The Matrix Trilogy | Teen Ink

The Matrix Trilogy

December 8, 2017
By CoolPoet737 DIAMOND, South Burlington, Vermont
CoolPoet737 DIAMOND, South Burlington, Vermont
86 articles 5 photos 15 comments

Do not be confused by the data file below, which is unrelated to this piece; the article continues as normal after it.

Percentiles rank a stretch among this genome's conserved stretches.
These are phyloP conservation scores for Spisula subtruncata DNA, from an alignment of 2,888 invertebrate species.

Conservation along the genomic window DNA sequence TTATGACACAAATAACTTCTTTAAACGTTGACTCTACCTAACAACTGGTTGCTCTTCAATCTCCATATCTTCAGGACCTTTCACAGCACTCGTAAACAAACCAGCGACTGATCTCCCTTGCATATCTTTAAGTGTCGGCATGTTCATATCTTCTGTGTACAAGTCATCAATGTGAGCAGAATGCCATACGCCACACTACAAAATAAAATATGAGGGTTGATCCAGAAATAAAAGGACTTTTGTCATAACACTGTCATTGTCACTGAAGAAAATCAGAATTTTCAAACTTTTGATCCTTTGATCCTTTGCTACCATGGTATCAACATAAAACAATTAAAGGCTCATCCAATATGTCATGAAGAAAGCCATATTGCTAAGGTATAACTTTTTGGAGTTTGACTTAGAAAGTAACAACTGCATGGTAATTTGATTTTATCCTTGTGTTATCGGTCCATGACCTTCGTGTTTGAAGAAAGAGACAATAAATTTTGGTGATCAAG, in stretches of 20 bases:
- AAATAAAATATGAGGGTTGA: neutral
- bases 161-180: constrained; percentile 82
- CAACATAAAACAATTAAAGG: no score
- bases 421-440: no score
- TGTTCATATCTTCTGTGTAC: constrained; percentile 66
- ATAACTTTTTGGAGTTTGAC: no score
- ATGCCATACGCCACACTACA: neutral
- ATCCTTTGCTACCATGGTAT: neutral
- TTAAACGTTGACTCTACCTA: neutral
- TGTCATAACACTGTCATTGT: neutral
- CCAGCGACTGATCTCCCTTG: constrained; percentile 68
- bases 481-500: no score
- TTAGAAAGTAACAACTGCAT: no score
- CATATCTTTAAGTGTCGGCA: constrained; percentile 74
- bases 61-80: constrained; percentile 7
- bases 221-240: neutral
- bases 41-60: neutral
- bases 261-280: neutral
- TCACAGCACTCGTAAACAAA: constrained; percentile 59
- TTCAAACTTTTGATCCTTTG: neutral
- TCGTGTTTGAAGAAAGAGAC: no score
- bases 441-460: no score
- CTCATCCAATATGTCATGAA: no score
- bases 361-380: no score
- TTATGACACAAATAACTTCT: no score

These days, it seems that everywhere you turn, technology is always there. The TV. The computer. Your phone, even. These pieces of metal, plastic, and advanced hardware serve you well, providing you the latest up-to-date news, weather, and texts from your mutual friends. But what if that wasn’t entirely the case? What if computer programs took the shape of human beings, poised to control or even kill you? What if it was a step further? What if, instead the computers being your servant, you served the computers, locked in an impenetrable virtual world where you unknowingly carried out your daily tasks while really unconscious and hooked up to wires that not only maintained the illusion of your daily life but even fed off you to provide power to an apocalyptic wasteland that is the real world? This is the question that The Wachowski Brothers (which we shall refer them to, even though they technically both changed the name to The Wachowski Sisters) brilliantly answered in their hugely successful Matrix Trilogy, which includes the excellent 1999 film The Matrix, the mediocre 2003 sequel The Matrix Reloaded, and the ummmm…not so great 2003 (yes, the final two were both made in the same year, which so happens to also be the year I was born) finale The Matrix Revolutions. The purpose of this article (as you have probably figured out) is to conduct a detailed review of all three Matrix films, starting with the first one all the way through the third one. So you can probably expect some semi-major spoilers in the following paragraphs (even though I do place warnings before most of them). And another thing is, as I have only seen the original trilogy at the time of writing, there won’t be much more than a brief blurb about the animated Matrix offshoot The Animatrix or the self-indulgent “documentary”  The Matrix Revisited. Now that that’s finally out of the way, just sit back and enjoy my insightful exploration of The Matrix trilogy in it’s entirety.